The project looks at the history (1500s – 1900s) of temporary and semi-permanent settlements on Sable Island, ranging from shipwrecked sailor encampments, fishing camps, salvage/wrecking operations and lifesaving stations. Archaeological evidence of these diverse uses is part of the island’s, the country’s and international maritime history’s cultural heritage. In August 2010 a four day initial site survey of pedestrian transects and surface reconnaissance was targeted at locations derived from historic maps, aerial photography, written accounts, art and the likely needs of shipwreck survivors/inhabitants with the goal of assessing the feasibility of future investigations of greater depth. Although weather conditions and time allowed for visiting a limited number of areas, several sites were identified, including one with early 18th-century or late 17th-century artifacts predating the Humane Establishment by a century.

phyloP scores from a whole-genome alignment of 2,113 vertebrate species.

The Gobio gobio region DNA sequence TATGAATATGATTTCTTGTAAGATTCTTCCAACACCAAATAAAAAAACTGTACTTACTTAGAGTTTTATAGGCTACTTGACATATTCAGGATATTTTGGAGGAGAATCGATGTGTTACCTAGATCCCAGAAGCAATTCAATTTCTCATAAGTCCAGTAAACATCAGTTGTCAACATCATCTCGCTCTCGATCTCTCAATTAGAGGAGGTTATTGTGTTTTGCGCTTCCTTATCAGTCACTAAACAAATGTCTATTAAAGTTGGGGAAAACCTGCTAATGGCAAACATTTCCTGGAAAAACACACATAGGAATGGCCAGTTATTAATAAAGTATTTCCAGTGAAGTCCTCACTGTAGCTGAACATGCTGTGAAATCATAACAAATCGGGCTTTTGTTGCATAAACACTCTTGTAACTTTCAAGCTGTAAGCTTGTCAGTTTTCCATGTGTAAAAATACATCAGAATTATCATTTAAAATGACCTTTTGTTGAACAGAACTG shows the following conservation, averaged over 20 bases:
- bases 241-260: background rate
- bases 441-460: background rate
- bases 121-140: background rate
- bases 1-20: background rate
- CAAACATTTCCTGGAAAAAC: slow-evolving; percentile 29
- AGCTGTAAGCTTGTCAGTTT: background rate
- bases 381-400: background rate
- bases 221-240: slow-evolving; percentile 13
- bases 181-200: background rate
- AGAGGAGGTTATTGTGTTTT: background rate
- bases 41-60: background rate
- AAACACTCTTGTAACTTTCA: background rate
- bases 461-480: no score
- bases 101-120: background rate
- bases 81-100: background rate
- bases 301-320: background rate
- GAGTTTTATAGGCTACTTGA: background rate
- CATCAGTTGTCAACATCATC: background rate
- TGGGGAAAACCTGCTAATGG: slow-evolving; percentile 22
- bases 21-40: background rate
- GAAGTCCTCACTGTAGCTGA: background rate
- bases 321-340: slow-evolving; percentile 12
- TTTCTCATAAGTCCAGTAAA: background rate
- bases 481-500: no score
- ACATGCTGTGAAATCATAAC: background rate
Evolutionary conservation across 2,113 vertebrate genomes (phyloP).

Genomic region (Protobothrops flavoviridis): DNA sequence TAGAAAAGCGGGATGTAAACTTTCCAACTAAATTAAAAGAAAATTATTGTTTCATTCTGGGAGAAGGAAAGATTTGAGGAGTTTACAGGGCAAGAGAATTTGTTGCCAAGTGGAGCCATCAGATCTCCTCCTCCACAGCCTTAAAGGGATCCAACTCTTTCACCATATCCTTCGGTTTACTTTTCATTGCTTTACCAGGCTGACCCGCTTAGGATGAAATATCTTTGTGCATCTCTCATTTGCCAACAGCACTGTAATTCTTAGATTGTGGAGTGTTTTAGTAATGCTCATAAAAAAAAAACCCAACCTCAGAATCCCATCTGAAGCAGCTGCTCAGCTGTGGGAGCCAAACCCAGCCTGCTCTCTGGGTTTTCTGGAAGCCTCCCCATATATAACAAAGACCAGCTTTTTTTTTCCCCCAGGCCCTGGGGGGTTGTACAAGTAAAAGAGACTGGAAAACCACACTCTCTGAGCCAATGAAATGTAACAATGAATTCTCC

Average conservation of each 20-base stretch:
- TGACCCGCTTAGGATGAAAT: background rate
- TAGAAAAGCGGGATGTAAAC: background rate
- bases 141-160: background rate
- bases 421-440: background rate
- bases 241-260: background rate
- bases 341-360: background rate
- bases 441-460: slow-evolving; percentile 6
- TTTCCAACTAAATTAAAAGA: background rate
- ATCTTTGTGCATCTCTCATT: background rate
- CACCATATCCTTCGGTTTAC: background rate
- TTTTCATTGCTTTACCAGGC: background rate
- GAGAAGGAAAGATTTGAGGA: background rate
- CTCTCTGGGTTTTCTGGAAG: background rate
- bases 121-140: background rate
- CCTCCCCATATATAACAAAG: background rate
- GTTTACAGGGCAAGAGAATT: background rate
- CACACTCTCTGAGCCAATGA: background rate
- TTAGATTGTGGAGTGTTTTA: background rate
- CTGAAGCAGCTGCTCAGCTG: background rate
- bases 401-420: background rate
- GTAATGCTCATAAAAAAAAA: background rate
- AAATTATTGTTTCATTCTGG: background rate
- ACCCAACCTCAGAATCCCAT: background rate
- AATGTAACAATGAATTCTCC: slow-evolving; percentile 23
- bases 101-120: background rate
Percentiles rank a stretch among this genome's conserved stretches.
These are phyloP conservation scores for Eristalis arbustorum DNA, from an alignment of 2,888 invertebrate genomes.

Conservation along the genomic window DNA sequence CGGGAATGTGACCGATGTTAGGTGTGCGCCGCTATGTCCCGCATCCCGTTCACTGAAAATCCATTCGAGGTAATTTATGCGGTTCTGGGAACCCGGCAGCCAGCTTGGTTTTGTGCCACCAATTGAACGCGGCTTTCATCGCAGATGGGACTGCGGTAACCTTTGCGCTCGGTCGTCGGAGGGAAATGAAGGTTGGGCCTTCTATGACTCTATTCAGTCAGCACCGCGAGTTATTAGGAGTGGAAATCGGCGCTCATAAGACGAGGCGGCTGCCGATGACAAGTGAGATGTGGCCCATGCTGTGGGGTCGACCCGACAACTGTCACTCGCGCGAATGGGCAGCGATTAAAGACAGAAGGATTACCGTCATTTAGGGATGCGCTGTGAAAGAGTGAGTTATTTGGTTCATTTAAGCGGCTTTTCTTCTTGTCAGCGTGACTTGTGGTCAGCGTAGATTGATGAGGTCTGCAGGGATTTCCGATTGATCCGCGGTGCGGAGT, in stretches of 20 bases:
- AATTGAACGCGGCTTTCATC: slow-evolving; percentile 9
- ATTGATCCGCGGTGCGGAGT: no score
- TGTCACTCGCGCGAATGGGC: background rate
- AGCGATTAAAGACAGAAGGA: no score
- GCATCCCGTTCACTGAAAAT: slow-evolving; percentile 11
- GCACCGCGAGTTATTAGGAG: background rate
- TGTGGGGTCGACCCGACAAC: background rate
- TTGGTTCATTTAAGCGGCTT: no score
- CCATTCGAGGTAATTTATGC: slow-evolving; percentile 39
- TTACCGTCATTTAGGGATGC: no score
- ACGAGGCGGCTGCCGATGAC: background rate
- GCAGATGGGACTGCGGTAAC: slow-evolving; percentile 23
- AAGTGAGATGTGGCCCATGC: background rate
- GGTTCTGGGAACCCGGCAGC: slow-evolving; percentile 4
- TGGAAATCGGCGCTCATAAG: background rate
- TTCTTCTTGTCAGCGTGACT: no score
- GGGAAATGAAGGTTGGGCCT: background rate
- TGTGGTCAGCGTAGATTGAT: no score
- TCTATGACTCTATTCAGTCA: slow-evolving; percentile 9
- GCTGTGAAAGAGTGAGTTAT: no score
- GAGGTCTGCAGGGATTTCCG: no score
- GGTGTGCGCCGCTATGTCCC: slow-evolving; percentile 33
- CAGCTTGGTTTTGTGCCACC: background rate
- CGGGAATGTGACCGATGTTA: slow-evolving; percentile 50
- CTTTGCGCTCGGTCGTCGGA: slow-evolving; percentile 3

The project’s findings suggest that a more complete understanding of Sable’s archaeological resources and early occupation can be achieved through future investigations. This will likely require repeated surface surveys after erosion and dune blowout. Considerable “local knowledge” of historic sites has been lost in the decades since the close of the Humane Establishment. A higher level of awareness among island visitors regarding the significance of cultural resources and the systematic reporting of relics would add to the knowledge base and protect disappearing and deteriorating cultural resources. The investigators are planning a second survey to examine areas of the island not covered in the first study and to observe the effects of dune erosion over time at previous sites.